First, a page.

Do not use FamiTracker BIN export, especially if there are going to be sound effects at all. FamiTracker's own NSF driver is never designed to allow fast playback; instead, leverage existing drivers like Shiru's FamiTone2 or Gradualore's sound driver, or create an intermediate format yourself, either with the text exporter output or with the (not very usable) CFamiTrackerDocInterface class. You are on your own when designing sound drivers that are compact yet sufficiently expressive.


Hmm... That seems pretty complicated; I've never heard of any of those programs. I'll look into it.

kulor
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Re: Composing Music for NES Hardware: Homebrew games and ROM Hacks

Postby kulor » Sat Feb 06, 2016 4:04 am

I have quite a bit of experience doing music for Shiru's FamiTone2 engine actually. The way it's worked for me, the programmer put together the entire game with some space leftover for music, and I ended up having to fit the whole soundtrack into that leftover space. Both instances it was less than 10KB, and that's for all the tracks/instruments/samples in the game. Different tracks were created as different songs within the same FTM, so the instrument pool was the same for all the tracks...and you have a max of 64 (used to be 32!) to work with. What's more, you're not allowed to use the volume column or the effects column, so every patch at every different volume you wanted to use it at, any pitch sliding, arpeggios etc. had to be in separate instruments. The duty envelope is also ignored past the first frame, so you can't do duty sweeps at all.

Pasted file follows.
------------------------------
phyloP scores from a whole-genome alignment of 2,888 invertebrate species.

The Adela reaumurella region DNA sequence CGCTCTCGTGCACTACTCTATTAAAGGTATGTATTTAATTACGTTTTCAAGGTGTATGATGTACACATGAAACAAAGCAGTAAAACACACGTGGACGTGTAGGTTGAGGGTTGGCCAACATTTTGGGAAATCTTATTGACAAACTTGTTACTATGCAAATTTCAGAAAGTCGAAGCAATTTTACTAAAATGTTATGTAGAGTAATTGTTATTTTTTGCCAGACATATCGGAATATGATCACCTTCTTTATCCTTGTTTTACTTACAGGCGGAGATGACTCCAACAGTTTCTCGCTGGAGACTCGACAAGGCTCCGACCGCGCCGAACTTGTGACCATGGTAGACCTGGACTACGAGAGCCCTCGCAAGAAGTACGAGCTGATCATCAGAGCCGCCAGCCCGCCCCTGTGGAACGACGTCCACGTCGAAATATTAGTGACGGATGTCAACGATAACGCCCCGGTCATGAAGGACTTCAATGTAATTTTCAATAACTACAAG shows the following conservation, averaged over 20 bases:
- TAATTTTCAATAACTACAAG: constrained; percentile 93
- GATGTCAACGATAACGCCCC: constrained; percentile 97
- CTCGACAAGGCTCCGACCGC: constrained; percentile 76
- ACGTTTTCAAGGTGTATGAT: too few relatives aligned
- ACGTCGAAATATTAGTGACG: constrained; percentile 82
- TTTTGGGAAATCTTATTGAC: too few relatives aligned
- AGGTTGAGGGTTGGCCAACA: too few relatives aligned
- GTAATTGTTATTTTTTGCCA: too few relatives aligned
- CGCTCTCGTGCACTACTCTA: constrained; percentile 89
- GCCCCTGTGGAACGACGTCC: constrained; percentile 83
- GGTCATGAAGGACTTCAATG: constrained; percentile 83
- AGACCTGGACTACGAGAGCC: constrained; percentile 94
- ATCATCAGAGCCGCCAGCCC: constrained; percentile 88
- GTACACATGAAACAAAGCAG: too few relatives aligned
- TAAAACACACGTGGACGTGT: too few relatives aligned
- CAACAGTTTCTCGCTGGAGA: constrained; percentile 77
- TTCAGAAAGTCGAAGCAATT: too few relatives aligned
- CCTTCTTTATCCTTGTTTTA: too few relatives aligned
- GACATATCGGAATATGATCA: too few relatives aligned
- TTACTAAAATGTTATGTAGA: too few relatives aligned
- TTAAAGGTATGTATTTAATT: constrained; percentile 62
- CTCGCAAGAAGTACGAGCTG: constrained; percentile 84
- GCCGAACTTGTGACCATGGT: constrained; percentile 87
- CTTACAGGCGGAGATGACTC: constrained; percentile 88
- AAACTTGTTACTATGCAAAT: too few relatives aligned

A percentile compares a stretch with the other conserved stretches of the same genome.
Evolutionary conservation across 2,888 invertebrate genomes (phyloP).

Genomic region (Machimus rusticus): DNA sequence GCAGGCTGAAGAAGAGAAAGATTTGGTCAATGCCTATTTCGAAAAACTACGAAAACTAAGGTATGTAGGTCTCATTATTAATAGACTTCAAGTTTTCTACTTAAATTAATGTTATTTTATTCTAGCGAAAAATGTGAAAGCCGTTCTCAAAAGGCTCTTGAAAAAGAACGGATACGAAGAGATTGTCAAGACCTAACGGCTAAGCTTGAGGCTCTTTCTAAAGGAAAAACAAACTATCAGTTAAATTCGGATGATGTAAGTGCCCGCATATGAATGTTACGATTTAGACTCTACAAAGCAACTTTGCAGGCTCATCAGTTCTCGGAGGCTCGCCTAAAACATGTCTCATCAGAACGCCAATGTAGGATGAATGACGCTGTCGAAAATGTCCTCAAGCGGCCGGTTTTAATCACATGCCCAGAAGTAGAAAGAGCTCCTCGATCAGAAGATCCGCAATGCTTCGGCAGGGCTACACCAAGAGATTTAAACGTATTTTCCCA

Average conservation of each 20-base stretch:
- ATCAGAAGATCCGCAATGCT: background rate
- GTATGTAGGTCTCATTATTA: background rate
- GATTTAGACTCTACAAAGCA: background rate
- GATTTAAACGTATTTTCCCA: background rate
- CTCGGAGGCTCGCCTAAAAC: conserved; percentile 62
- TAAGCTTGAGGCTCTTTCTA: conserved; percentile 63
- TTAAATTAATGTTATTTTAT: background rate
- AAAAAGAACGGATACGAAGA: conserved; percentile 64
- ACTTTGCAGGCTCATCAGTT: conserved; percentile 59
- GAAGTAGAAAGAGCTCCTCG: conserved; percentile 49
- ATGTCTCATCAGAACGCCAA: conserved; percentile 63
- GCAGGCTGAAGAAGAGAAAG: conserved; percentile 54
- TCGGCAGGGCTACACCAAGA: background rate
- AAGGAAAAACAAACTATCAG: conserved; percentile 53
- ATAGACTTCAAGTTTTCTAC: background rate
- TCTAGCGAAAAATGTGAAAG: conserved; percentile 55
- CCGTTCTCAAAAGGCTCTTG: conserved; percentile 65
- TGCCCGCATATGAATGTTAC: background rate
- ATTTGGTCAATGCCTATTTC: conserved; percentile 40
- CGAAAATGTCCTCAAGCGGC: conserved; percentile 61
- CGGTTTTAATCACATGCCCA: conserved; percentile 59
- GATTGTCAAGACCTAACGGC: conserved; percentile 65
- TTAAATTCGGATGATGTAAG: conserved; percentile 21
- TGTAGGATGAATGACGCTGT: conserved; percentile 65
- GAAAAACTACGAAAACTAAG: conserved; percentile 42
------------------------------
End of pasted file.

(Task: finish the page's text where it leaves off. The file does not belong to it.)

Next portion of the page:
But primarily the biggest concern was always trying to get everything to fit in the small amount of space. I wouldn't suggest trying to write any music for homebrew projects until you know exactly how much space you'll have to work with, because more than likely it's some tiny pittance of KB.
Some of your other questions...
Sound effects: The programmer dictates a channel that the SFX will play on, the FamiTone2 engine handles playing both simultaneously. SFX were in some weird format that isn't made in Famitracker to my knowledge, I wasn't ever in charge of putting together SFX.
Tempo/Rows/Frames: Tempo must always be 150, only speed is acknowledged. Dxx and Bxx are both supported, being some of the only effects that are supported (Zxx and Fxx IIRC are the others).
Expansion audio: You're basically on your own, I don't think any of the homebrew music engines out there support expansions. Expansions require the programmer to use the mappers that those expansions were paired with, which increases the complexity of programming the game, so not many people use them AFAIK.
Exporting: Shiru did the first game so he just took the FTM from me. The 2nd time I think there was an FTM to assembly converter that was used, so once again I just gave the FTM.

I've attached the FTMs for both homebrew projects I did music for. Alter Ego was back when FamiTone2 only supported up to 32 instruments and I had to write more tracks in something like 7KB, so the sound quality suffered quite a bit. Super Painter I had something like 9KB and could use 64 instruments, so I was actually able to squeeze a DPCM sample in there. Also the size I'm talking about is the post-export size, which I would have to get from the programmer after they converted the FTM -- hence why these files are 40-some and 60-some KB!
Attachments
againplor4show.ftm
Super Painter OST
(68.62 KiB) Downloaded 87 times
Simpl0r.ftm
Alter Ego OST
(44.43 KiB) Downloaded 111 times